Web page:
Is this China? (0)

Anonymous Coward | more than 8 years ago | (#15453359)

Seriously. For all the grief we give the Chinese government for oppressing their citizens and firewalling their internet access, this administration sure seems to be doing everything in their power to make the U.S. the same!

Thank God I'm Irish! (1)

Onias (877651) | more than 8 years ago | (#15453492)

It makes me glad to live in Ireland, where our politicians are able to handle economic AND social AND personal freedom simultaneously! I mean, seriously, even the Heritage Foundation [heritage.org] can see that the United States has declined. Over here, we don't consciously break our Constitution five times a day.

Re:Thank God I'm Irish! (1)

lbrandy (923907) | more than 8 years ago | (#15453526)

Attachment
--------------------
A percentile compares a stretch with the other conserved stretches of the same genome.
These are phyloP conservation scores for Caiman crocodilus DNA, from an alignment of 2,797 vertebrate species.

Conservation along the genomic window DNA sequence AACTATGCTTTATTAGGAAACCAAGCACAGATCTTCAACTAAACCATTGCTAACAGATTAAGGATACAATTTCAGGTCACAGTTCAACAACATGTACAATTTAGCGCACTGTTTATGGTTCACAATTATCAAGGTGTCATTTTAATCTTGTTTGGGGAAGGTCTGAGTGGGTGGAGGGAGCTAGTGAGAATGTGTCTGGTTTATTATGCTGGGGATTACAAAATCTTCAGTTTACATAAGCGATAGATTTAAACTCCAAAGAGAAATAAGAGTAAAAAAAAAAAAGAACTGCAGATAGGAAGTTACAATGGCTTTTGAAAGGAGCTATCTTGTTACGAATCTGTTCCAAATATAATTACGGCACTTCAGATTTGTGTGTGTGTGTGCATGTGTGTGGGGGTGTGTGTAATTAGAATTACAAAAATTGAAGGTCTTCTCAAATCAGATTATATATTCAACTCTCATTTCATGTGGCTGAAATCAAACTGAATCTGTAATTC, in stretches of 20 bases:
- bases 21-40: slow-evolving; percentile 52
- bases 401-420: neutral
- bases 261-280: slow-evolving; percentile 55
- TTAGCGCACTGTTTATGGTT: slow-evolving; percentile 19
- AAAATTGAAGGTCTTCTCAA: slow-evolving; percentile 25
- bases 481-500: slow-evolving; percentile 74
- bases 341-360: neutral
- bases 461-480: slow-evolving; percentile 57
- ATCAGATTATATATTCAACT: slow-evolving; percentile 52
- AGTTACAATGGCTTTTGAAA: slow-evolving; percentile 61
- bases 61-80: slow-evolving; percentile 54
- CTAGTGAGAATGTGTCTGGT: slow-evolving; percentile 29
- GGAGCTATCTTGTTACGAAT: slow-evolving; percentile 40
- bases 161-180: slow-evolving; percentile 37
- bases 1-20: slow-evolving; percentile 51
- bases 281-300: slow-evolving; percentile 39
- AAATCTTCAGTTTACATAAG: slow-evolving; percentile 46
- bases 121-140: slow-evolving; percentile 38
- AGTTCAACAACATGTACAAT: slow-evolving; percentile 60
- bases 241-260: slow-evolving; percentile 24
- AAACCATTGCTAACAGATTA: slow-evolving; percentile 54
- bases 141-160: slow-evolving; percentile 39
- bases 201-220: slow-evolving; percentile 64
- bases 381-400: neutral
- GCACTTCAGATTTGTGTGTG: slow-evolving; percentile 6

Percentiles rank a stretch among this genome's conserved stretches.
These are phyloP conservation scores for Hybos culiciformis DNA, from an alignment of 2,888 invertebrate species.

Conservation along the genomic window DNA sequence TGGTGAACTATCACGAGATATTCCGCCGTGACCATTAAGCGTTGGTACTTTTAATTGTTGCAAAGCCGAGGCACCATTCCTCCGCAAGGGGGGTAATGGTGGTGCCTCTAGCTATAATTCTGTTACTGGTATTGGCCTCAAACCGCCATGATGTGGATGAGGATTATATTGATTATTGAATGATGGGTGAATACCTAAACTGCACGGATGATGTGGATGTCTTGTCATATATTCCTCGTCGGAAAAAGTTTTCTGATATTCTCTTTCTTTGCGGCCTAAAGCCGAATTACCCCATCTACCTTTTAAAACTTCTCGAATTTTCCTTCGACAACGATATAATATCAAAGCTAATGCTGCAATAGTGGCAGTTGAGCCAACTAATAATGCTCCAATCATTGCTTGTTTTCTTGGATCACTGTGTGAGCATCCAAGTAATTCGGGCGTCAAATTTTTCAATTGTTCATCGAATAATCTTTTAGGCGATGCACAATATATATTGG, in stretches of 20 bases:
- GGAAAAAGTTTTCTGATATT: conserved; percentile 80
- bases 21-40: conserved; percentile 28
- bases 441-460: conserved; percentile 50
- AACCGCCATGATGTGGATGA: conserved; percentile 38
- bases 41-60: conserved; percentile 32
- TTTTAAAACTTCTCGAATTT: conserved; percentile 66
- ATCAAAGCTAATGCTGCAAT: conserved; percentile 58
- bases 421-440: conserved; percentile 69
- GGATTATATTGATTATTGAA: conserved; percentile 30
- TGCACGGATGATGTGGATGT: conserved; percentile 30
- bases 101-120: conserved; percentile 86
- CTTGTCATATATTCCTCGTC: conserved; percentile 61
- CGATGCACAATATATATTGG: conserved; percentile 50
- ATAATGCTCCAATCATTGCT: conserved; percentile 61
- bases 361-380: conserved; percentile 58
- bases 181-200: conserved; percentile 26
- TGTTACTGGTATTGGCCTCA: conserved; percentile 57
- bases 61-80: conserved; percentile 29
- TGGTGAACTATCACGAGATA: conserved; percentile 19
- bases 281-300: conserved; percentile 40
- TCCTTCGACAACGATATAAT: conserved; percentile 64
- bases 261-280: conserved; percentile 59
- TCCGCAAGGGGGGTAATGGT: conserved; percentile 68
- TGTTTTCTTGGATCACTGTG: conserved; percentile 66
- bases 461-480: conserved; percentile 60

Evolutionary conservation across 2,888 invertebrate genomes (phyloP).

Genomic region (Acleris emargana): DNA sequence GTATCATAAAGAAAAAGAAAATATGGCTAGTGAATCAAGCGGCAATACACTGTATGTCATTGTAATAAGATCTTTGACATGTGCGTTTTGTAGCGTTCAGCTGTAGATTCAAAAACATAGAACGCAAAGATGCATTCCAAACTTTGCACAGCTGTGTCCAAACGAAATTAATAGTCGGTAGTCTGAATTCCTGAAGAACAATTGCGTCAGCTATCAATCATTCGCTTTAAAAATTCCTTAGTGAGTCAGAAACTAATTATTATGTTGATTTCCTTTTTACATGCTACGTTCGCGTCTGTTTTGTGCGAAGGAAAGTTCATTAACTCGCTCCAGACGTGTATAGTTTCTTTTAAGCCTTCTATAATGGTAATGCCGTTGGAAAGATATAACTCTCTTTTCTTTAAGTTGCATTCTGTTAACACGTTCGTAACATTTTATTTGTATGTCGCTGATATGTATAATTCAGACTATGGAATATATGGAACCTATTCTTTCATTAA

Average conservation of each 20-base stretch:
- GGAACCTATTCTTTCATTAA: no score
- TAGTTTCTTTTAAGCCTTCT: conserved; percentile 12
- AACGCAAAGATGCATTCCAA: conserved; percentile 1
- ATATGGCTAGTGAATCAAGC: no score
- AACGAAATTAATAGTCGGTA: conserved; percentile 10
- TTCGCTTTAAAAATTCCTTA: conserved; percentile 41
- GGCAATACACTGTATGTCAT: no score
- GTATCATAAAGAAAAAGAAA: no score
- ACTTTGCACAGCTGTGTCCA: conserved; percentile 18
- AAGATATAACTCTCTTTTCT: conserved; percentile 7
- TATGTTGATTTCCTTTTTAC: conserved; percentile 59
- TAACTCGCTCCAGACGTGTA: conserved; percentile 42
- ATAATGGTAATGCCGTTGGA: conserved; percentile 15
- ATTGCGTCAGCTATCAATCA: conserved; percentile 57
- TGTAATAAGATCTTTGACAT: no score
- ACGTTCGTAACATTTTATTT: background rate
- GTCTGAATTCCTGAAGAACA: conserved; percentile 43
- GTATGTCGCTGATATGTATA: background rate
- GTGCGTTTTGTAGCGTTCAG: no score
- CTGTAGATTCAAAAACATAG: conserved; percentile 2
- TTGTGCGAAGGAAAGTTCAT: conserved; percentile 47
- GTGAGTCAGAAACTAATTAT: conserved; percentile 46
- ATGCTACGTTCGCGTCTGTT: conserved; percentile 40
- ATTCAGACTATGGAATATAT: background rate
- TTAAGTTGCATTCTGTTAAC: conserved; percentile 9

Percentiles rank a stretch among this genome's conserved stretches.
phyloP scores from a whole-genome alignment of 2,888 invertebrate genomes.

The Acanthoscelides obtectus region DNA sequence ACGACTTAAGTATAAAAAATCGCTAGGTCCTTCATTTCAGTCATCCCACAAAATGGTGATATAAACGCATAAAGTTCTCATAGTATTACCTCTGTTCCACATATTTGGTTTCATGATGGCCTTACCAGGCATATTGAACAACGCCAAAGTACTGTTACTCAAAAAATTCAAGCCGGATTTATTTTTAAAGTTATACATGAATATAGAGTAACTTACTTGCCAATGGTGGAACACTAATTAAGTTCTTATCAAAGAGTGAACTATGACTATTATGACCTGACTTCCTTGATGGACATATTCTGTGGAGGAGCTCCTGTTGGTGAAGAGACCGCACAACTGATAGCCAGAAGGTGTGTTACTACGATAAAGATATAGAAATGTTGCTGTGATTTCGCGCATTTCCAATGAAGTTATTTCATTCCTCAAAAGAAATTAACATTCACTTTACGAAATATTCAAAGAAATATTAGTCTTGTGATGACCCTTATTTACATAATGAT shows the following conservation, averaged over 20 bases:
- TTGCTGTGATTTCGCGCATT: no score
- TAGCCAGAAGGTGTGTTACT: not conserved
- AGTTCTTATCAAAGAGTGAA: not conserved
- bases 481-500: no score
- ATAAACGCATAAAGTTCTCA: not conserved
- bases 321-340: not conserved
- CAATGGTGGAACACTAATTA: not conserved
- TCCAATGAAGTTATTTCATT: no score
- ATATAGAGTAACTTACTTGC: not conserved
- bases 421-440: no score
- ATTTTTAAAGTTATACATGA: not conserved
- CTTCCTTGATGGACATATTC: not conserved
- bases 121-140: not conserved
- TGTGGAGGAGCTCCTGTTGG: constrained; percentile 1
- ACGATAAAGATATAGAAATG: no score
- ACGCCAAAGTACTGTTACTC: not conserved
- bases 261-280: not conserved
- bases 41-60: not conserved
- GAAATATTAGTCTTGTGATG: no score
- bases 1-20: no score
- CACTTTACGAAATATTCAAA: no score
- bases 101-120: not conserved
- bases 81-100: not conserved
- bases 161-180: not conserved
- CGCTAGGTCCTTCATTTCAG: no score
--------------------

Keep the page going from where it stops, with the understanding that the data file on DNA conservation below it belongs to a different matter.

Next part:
it makes me glad to live in Ireland

You need to read this [wikipedia.org] . Right now. And this. [digitalrights.ie] It's not good when you are critizing other countries for doing things your country has already done...

The United Kingdom, France, Ireland and Sweden are attempting to persuade the European Union to introduce a directive which would make data retention mandatory throughout the EU....

It passed.

What's the point? (4, Insightful)

Bombula (670389) | more than 8 years ago | (#15453380)

I'm not sure I really see the value of this information. Sure, some crackheads end up on Fark.com for showing their ID to the teller while robbing a bank, but the real pedaphiles and terrorists of the world don't do regular google searches for "how to build a bomb" and "kiddie porn" from the computers in their homes. To think there will be any significant amount of useful data collected in this fashion is, well, fairly retarded in my opinion.

I can see this data being useful retroactively for things like criminal profiling and possibly being valuable for targeted marketing analysis, but not for catching child molesters and terrorists.